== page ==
By CJ Schepers
Yeah, I know my time’s comin’ soon . . . did it really go that fast? My chest feels so heavy. My bones hurt real bad. But I can’t leave her. No, not yet.
–Blackcat Delilah on her last Earth mission with Leslie Murphy
They knew her as Blackcat Delilah.
Delilah patrolled a few square blocks in Bolton Hill, a once-affluent neighborhood of Baltimore, Maryland, this seaport city where some swear they can still feel the spirits of early immigrants, phantom soldiers, and Victorian ladies, brushing past.
Yes, Blackcat Delilah lived out her Earth mission here, in a place where Francis Scott Key wrote the national anthem; where jazz singer Billie Holiday was born; and Edgar Allan Poe, who famously penned The Black Cat, mysteriously croaked.
Leslie Murphy had been taking in cats since she was a young girl. Her parents were Cat people, and her son Damon Murphy said when he first learned to crawl—he crawled behind a cat.
So, not much of a surprise that when Leslie bought her 1880s historic brownstone in Bolton Hill there was, ummm—a cat attached. The three-story, red-brick row house had belonged to an artist, his wife, and four Earth cats—one claiming each level of the old house, including the basement. And then there was Delilah.
What to do about Delilah?
The couple explained that they’d tried to give her a safe, loving home—inside.
But Delilah wasn’t having it.
They decided to at least have her spayed and let her roam free again. The sellers even offered to “remove” Delilah once the house sold.
But Leslie wasn’t having it.
And so, with the mortgage papers signed, Leslie and her three male cats (all fixed, of course) moved in, while Delilah became Leslie’s “yard baby.”
Some days Blackcat Delilah would sprawl herself in the flower garden and weave out her dreams—her inky, thick coat shining in the toasty sun.
She might hunt a hapless mouse. Chase a crazy bug. Flirt with a dazzling butterfly.
But now and then, she’d go strangely on alert, ears stiff and pitched forward as if searching for something that no other human could see, hear, or touch.
Most neighbors just saw Delilah as a wild, wandering blackcat. But Leslie saw something else. “It took some time for me to earn her trust,” Leslie told Blackcat-Whitecat Style’s mews reporter. “She was okay with the daily food and water. But I wasn't allowed to touch her.”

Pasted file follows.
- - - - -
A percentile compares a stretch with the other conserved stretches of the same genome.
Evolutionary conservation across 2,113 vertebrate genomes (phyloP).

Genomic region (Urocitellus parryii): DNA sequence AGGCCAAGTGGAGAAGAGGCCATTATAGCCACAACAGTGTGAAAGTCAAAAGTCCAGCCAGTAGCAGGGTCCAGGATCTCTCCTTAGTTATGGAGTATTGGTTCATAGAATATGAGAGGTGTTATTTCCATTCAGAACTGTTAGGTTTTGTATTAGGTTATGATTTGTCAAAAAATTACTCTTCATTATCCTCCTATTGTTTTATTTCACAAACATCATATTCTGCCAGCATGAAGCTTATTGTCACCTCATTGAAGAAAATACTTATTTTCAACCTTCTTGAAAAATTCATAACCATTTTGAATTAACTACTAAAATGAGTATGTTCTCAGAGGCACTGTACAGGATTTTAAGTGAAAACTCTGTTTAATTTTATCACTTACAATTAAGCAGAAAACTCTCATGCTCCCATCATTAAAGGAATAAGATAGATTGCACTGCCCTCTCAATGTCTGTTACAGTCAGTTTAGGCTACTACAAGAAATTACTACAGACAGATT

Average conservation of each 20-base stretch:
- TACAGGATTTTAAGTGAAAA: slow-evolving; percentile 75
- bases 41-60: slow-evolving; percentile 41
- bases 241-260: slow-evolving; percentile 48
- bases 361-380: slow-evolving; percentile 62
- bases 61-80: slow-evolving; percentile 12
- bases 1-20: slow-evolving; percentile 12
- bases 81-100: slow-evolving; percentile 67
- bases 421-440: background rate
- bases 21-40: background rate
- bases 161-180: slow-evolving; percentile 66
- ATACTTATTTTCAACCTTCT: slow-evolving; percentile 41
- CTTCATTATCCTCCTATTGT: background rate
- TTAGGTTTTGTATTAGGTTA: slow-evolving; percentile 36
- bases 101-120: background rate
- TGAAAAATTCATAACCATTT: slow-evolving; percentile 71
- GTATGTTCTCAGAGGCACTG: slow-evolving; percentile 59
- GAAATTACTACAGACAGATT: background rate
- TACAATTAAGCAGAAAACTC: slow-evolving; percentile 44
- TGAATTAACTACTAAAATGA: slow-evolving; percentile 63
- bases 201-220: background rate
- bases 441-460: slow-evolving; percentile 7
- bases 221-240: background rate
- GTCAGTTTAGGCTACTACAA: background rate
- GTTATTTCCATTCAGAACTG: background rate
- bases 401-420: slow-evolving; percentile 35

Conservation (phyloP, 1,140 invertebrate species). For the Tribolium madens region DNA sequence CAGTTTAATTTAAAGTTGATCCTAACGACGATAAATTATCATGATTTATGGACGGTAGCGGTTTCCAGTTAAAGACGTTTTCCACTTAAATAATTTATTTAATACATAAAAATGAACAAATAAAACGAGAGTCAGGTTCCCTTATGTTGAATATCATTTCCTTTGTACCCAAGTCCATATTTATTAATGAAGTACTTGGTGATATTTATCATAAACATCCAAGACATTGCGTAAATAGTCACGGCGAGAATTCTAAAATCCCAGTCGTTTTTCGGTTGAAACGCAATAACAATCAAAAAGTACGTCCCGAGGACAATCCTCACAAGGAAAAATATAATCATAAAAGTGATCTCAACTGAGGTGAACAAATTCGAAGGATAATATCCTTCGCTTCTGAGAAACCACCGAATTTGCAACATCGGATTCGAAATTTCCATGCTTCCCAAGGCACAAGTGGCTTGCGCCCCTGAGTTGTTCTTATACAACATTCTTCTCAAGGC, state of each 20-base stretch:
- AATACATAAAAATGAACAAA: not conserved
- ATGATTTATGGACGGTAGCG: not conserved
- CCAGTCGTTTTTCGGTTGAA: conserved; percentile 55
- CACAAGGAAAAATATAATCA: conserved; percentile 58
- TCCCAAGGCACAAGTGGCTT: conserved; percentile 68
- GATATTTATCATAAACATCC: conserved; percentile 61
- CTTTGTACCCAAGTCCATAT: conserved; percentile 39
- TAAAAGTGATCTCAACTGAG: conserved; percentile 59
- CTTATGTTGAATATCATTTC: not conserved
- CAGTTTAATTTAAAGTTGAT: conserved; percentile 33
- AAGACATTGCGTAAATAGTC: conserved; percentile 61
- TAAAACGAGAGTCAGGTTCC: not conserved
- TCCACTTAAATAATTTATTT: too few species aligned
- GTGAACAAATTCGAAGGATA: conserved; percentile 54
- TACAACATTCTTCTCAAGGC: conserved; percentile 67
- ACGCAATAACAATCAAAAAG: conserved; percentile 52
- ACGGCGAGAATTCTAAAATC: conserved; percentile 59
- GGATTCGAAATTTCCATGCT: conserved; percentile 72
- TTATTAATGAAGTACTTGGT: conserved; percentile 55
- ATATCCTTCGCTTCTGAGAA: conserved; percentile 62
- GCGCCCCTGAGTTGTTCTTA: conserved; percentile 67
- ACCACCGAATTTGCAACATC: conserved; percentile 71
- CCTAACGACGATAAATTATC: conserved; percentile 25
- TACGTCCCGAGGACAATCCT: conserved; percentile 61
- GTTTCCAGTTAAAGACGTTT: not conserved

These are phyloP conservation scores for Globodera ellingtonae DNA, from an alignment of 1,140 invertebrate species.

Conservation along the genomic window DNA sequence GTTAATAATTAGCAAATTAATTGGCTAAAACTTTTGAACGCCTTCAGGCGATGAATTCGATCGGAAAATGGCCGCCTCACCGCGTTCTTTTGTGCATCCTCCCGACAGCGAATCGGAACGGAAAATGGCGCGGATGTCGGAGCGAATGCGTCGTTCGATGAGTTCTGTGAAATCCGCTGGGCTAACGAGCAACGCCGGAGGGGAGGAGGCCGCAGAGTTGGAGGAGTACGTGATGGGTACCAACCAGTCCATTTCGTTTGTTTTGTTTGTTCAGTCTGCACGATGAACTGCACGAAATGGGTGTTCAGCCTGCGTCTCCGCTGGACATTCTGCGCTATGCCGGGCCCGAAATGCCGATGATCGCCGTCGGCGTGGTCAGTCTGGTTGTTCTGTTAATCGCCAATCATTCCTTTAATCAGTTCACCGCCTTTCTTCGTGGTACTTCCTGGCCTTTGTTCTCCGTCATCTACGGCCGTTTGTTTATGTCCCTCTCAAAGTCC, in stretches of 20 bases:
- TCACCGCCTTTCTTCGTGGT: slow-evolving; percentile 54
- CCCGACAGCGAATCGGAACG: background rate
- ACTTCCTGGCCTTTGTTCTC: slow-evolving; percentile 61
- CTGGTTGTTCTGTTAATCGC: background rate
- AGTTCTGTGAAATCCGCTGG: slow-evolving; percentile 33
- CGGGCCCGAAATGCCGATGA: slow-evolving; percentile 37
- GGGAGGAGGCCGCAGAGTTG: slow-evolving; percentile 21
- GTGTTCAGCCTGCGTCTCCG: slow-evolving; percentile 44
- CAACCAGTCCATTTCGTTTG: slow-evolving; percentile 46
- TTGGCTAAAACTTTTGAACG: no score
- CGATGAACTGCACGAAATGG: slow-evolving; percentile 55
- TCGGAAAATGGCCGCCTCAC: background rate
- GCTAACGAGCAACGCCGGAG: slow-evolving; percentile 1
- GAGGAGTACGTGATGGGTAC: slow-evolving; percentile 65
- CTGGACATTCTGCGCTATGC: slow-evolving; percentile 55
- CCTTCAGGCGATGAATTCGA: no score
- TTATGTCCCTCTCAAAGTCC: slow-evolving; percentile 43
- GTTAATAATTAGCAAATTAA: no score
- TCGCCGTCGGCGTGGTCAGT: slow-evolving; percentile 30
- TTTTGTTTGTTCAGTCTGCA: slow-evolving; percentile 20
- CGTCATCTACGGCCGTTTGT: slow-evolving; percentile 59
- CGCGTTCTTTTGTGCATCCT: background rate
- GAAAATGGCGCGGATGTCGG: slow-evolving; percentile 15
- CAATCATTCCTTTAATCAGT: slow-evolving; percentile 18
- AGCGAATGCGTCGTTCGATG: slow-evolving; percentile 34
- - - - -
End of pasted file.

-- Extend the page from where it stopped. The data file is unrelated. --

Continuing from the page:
Over the next few years, however, a pat on the head became a full-on petting session with purring (and drooling). But still, Delilah refused to come inside or be held. On the rare occasion that Leslie had managed to coax her into the house, the dark pupils of her yellow eyes would soon swell in panic, and she’d pounce on the screen door, tearing up it with her razor-sharp claws like a caged panther, howling in protest.
Then one day, it happened.
“I think after I’d finally accepted who Delilah was—a fiercely independent creature—she began to trust me, and we became friends. She even let me pick her up and cuddle sometimes,” Leslie reflects. “All I had to do was call her name and whether she was asleep in the flower bed or visiting a neighbor's yard, she’d come running.”
On bitter cold New England winter days, Delilah would dash into the kitchen to eat. But as soon as she finished, she was ready to go. One year, during an especially bone-chilling blizzard, Delilah reluctantly accepted Leslie’s temporary outdoor lodging: a cardboard plastic-covered box with a carpeted floor that kept her alive while the biting wind and icy snow whipped around her.
The day Delilah recruited another Earth cat
By 2012, two of Leslie’s male cats had “crossed over”—both age eighteen. When the last of the three males, Squirtie, passed on Leslie’s first day of retirement as a contract manager for the city’s Rec and Parks department, she told herself she was done taking in cats, except for Delilah.
But one day, Delilah came prancing through the yard with a tiny tortoiseshell kitten at her side! Leslie gushed over this “newest baby” and smiled like a newborn mother herself as she watched cat and kitten eat side-by-side. This daily ritual continued for a few weeks until the kitten, who Leslie named Tipsy (after her blonde-tipped tail), decided she’d had enough of living in the yard and was eager to move into the warm, cozy brownstone.
In the fourteen years that Leslie had spent with Delilah, there was only one night that Leslie kept the Earth cat inside against her will—during 2012’s deadly Hurricane Sandy. The rest of that year, Delilah would come in for her feedings, sometimes frolic with Tipsy, but other times, she’d rebuff the younger’s cat’s pleas to play, and just turn tail and leave.
Leslie started to notice that Delilah wasn’t eating as much anymore. She was looking bony and moving quite slowly, like an old woman with a knotted cane. One summer afternoon, Leslie watched Delilah stroll quietly from the yard and out of sight. “I never saw her again after that. Ohhh, I still miss her!”
Tipsy turns six this year and is Leslie’s main “girl” now. Leslie’s daughter brought her another blackcat they dubbed Delilah II (aka Lilah), and she lost one more Earth cat called Sugah in 2015 when he died without warning.
“I think about it and wonder,” Leslie says. “Delilah had never brought home a kitten before Tipsy. And then, she herself disappears that same year.”Leslie pauses. “I think she knew her time was ending. I think Delilah was bringing me her replacement.”
@ Copyright 2018 Blackcat-Whitecat Style